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Holocene Climate Change and Mesoamerican Prehistory: A Highland-Lowland Comparison

Lecture: ARF Brownbag | October 24 | 12-1 p.m. | 101 2251 College (Archaeological Research Facility)

Roger Byrne, Geography, UC Berkeley

Archaeological Research Facility

Thirty years ago climate change was generally rejected as even a partial explanation for important cultural developments in Mesoamerica, the Classic Maya Collapse, for example. More recently, there has been a renewed interest in the possibility of connections between climate change and prehistory and this has resulted in the development of numerous proxy records of climate change in both lowland and highland Mesoamerica, for example: pollen, isotopes, diatoms, and tree-rings. Unfortunately, many of these records have been interpreted uncritically and the net result is that there is still no concensus as to what extent climate change affected prehistoric societies in these archaeologically important areas.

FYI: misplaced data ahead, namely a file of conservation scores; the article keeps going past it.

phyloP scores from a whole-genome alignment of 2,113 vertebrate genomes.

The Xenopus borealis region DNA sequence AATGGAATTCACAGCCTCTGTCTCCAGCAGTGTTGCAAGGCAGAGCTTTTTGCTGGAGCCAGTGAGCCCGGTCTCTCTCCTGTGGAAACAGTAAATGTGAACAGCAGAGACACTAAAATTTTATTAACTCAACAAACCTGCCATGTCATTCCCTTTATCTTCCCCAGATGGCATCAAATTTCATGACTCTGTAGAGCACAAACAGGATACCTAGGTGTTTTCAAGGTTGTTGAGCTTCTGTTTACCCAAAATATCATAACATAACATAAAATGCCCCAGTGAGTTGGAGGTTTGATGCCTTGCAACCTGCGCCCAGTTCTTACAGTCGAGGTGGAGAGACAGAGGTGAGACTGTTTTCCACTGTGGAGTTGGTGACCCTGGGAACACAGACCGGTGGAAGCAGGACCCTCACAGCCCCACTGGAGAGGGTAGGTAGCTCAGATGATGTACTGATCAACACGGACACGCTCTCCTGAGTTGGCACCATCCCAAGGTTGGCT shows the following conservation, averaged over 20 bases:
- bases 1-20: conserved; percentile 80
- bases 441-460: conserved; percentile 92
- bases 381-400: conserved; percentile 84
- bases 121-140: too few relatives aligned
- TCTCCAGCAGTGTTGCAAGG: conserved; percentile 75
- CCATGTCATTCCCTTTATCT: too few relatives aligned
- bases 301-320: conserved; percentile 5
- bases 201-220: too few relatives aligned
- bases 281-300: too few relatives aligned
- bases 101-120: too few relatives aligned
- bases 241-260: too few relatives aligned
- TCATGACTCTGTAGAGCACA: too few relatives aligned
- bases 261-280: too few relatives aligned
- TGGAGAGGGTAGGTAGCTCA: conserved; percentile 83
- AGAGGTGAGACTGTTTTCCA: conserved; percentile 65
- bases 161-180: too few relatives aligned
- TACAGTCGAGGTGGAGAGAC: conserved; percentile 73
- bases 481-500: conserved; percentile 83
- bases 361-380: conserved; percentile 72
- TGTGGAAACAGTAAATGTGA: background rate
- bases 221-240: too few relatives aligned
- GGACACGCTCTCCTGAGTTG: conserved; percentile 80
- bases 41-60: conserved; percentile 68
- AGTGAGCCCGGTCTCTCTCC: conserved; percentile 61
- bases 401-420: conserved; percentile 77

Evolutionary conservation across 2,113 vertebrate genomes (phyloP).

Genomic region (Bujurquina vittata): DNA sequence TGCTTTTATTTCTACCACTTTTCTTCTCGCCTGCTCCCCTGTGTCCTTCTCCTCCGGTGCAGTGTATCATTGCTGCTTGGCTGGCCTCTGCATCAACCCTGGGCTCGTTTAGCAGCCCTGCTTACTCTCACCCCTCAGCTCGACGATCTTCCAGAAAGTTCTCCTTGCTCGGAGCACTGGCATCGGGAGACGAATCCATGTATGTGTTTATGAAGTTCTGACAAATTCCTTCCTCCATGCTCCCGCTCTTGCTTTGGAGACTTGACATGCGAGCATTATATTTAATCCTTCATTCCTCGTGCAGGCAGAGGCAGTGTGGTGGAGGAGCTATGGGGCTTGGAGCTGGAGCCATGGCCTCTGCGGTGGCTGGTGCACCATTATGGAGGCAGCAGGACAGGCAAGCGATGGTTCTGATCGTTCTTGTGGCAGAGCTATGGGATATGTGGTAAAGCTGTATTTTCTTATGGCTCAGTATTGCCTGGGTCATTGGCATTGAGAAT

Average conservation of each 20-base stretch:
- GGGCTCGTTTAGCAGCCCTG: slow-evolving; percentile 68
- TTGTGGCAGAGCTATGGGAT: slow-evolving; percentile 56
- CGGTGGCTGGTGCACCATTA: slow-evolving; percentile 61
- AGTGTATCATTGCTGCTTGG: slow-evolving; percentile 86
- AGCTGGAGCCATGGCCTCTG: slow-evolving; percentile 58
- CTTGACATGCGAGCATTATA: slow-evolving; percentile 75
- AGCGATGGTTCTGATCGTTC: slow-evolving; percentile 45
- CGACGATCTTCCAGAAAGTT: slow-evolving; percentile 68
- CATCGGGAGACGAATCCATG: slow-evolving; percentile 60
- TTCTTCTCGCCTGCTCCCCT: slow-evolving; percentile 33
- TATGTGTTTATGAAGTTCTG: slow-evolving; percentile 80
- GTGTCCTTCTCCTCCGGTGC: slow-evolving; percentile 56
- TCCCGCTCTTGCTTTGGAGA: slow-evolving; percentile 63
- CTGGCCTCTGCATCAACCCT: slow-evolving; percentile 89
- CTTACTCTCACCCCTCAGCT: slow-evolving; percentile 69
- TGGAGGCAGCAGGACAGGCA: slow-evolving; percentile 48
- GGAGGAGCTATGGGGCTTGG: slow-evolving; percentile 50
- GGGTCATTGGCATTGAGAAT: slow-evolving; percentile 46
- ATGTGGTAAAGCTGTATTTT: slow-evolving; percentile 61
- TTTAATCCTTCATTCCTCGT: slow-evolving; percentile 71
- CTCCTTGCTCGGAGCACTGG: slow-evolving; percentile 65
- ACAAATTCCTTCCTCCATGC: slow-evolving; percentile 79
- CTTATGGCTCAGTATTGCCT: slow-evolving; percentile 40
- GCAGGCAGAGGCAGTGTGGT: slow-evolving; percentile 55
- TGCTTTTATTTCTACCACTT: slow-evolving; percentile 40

In this presentation, I will review some of the evidence for late Holocene climate change in lowland and highland Mesoamerica. I will further suggest that although the nature of climate change was different in both areas its effects on people were remarkably similar. I will also suggest that some of the key characteristics of late Holocene climate change are clearly evident in the shorter term changes that have characterized Mesoamerican weather and climate during the period for which we have actual weather data.